# Tag Info

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This question is discussed in Steenrod's "The Topology of Fibre Bundles", part I, sections 7.3 and 7.4. Note that if the action of $G$ on $X$ is proper (eg, if $G$ is compact), then your map factors through a homeomorphism $G/G_{x_0}\to X$. Then the question is just whether the orbit map $G\to G/G_{x_0}$ is a fibration. I have a feeling this is not always ...

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I will give a class of metric examples. Let $G_1$ be an abelian group with a metric $d_1$. Let $G_2$ be a discrete nonabelian group, with metric $d_2(x,y)=1$ for all $x\not=y$. Let $G:= G_1\times G_2$, with $d( (x_1, x_2), (y_1, y_2)) = d_1(x_1,y_1) + d_2(x_2, y_2)$. Let $H$ be any subgroup of $G$. Let $U$ be a neighborhood of $1$. Wlog the ...

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It is very common for a topological space to be a complete uniform space in some uniformity, but it is less common for a topological space to satisfy the Baire category theorem since the proof of the Baire category theorem makes an essential use of countability of the metric rather than the uniformity.. Every paracompact space has a compatible complete ...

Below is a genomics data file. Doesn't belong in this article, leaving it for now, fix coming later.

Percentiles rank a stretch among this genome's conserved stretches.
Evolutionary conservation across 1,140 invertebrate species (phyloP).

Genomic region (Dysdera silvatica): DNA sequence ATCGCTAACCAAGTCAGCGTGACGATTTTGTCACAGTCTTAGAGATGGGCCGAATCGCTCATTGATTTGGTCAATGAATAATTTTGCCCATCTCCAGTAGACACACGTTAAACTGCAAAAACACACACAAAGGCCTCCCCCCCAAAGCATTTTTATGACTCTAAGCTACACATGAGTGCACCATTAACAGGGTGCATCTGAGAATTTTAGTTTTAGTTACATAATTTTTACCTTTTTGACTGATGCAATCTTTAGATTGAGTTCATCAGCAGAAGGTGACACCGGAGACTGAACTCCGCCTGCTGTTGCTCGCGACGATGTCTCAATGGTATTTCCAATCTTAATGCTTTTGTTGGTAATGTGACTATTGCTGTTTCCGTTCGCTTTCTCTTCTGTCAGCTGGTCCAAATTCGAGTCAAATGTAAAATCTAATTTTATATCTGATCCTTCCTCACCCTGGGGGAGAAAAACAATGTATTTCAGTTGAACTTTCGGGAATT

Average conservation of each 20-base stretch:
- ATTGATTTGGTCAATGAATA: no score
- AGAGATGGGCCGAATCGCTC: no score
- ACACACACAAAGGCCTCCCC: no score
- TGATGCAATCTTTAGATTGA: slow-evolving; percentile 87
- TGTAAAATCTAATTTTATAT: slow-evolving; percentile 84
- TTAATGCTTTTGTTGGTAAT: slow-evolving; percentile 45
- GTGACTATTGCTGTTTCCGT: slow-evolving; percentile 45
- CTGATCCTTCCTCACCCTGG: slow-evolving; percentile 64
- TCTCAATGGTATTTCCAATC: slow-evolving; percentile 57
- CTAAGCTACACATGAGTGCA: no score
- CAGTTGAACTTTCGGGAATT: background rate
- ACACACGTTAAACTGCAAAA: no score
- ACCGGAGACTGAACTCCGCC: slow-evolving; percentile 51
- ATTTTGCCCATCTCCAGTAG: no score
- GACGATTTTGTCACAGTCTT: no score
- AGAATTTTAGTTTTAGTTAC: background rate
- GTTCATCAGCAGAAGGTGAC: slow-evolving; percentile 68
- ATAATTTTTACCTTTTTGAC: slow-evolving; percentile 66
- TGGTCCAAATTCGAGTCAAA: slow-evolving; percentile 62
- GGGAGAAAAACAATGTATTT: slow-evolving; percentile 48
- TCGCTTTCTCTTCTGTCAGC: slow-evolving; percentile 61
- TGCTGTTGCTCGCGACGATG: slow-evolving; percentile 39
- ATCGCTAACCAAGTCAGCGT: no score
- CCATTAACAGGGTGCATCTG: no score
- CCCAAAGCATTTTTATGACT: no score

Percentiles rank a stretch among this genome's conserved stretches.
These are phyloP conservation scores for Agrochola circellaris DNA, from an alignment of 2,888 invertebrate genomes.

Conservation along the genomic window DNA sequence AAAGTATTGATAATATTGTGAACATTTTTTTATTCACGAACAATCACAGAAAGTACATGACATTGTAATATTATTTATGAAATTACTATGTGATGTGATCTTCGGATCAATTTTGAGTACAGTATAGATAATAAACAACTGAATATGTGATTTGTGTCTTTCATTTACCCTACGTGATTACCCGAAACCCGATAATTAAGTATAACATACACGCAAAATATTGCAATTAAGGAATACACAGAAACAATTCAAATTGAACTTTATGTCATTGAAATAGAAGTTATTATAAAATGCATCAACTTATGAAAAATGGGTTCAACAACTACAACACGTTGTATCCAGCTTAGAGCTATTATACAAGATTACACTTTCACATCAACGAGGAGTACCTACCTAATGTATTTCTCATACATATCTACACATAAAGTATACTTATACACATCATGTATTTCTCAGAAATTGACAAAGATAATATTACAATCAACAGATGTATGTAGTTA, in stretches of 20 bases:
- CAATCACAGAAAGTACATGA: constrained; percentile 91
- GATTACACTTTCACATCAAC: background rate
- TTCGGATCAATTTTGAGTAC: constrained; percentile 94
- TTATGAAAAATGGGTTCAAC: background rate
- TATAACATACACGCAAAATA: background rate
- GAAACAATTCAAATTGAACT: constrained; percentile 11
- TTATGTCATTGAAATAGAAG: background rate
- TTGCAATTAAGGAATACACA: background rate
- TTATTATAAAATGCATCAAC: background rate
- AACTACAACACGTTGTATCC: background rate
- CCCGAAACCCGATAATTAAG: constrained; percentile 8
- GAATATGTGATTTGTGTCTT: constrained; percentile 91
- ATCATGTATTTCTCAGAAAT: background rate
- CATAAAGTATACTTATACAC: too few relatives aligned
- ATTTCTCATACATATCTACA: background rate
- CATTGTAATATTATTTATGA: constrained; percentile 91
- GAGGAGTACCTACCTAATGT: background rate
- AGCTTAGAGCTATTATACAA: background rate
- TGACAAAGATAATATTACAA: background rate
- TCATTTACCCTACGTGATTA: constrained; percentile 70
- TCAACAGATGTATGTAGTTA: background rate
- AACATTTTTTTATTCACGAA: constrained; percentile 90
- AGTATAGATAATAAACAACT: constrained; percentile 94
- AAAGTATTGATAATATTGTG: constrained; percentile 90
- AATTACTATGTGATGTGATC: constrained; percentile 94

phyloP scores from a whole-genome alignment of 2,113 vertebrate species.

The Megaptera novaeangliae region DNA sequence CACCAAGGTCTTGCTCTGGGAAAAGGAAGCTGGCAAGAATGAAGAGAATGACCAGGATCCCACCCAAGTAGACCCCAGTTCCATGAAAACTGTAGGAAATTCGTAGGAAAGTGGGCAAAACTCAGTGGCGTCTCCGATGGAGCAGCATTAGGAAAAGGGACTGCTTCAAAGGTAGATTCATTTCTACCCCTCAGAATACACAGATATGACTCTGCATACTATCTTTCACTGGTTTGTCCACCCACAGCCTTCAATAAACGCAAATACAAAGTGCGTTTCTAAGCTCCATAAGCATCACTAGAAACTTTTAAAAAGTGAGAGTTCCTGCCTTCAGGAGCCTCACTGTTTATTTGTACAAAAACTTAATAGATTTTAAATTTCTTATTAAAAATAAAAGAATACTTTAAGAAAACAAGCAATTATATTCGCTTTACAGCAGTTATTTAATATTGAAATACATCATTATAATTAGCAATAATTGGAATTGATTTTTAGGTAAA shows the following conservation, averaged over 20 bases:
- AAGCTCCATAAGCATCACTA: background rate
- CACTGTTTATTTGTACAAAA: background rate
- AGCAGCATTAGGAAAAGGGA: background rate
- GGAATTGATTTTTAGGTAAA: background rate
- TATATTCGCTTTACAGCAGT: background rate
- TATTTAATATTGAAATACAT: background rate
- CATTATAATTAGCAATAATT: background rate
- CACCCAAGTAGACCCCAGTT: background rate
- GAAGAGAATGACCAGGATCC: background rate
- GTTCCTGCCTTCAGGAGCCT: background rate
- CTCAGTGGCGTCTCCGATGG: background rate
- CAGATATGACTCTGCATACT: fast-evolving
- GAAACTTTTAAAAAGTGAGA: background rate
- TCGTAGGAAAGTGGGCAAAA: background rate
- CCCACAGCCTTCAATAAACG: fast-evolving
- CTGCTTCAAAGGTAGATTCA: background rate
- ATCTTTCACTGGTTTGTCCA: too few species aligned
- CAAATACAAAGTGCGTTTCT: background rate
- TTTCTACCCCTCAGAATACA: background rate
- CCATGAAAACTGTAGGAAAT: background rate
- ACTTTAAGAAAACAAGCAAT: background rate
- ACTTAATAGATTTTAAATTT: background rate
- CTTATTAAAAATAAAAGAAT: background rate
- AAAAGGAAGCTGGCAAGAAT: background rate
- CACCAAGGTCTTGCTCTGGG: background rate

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This is basically immediate from the definition and Pontryagin duality. Pontryagin duality gives a contravariant involution on the category $LCAb$ of locally compact abelian groups which sends the subcategory $CAb$ of compact groups to the subcategory $Ab$ of discrete groups and conversely. The Bohr compactification $b:LCAb\to CAb$ is defined as the left ...

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Functional analysis abounds with such examples. There are many complete locally convex spaces which are countable unions of closed subspaces with empty interior. One such is the space of smooth functions on the line which have compact support, the test functions of L. Schwartz. An even simpler one is the space of finite sequences with the locally convex ...

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(In response to suggestion of Johannes Hahn): As indicated in my comment, and developed further in j.p.'s comment, a fairly intuitive "explanation" is provided by the fact that Lagrange's Theorem tells us that an element $x$ of a finite group $G$ is already central in $G$ once it commutes with more than half the elements of $G$ (since $C_{G}(x)$ is a ...

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[I realize I had misread the question, as I understood that the real subgroup required to be compact is the normal one. Since asking the question with the normal subgroup ($X$ in Dave's post) required to be compact seems much less trivial than the original question (answered by Dave), I'll include the full answer to the modified question.] To avoid ...

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If I understand the question, then the answer is no. Let $X = \{(x,1) : x \in \mathbb{R}\}$. Then the conjugation action of $K$ has only three orbits on $X$. All three orbits must be closed (since $K$ is compact). So the orbits are also open (in $X$), since there are only finitely many of them. One of these orbits is the singleton $\{(0,1)\}$, so the ...

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